— And yeah, so much for the Dellavedova-is-a-Curry-stopper talk.
— The third quarter was when the Warriors weathered the second storm of the game (the first came early in the first quarter, as Kerr mentioned during the team’s first timeout). Golden State fought off Cleveland with threes. When the Cavs made it 65-62 with Dellavedova’s alley-oop to James, the Warriors came out of their timeout with a three by Harrison Barnes. At the end of the quarter, after James made a free throw and the Warriors led 73-70, Curry made a three and let out a nice yell that was caught on the ABC microphones as the crowd went silent. The game was Golden State’s at that point, as the Warriors started the fourth quarter on a 6-0 run and led by double-digits the rest of the way.
— Did Iman Shumpert’s shoulder injury linger? His defense on Klay Thompson was impressive, but he went 2-for-9, 1-for-5 on threes. (Credit should go to Klay for not forcing his own offense in Game 4, however.)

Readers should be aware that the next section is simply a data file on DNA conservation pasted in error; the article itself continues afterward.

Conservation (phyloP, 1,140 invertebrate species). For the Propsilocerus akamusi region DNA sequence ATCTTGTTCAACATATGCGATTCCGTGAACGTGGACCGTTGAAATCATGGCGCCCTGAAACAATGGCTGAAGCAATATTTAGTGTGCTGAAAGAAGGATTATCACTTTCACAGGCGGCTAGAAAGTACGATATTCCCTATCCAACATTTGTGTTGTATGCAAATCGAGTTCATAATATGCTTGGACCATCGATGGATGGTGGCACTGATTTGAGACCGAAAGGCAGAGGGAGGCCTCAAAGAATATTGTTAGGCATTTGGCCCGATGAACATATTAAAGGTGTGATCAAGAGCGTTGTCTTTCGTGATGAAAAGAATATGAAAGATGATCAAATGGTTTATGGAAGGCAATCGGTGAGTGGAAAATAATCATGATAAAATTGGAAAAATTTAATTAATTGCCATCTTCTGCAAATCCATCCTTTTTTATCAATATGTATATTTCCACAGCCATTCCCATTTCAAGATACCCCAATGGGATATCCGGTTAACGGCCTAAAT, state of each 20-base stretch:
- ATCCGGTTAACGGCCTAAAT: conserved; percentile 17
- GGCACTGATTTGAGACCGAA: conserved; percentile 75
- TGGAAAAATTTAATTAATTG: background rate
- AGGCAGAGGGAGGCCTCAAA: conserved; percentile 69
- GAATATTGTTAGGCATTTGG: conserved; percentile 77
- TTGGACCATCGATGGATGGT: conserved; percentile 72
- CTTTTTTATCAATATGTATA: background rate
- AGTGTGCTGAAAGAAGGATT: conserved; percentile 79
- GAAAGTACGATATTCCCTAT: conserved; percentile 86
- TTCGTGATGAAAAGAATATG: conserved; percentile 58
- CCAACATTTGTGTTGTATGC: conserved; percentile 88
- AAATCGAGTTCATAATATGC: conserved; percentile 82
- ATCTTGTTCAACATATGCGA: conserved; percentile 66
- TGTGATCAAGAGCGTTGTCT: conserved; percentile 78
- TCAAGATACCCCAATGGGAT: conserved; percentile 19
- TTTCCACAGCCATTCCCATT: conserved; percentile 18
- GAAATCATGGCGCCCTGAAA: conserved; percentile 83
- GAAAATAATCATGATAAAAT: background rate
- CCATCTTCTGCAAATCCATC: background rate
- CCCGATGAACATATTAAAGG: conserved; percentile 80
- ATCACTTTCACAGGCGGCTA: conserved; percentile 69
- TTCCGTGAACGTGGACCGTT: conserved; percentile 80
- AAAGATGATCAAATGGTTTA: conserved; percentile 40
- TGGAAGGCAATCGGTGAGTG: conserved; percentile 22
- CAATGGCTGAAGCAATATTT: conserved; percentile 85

— James had one of the least impressive almost-triple-doubles (22/12/8) in recent memory, although he did cut his head after colliding with a camera on the baseline. It’s pretty amazing that the NBA allows cameras that close to the action without any barriers. It’s also pretty amazing that in this day and age, a guy can slam his head into a heavy object hard enough to cause an open wound and not go through the concussion protocol.
— James’ head injury required stitches, and his fall was caused in part by a pretty hard foul by Bogut, who committed three of them in less than three minutes. Bogut probably likes his new role, actually.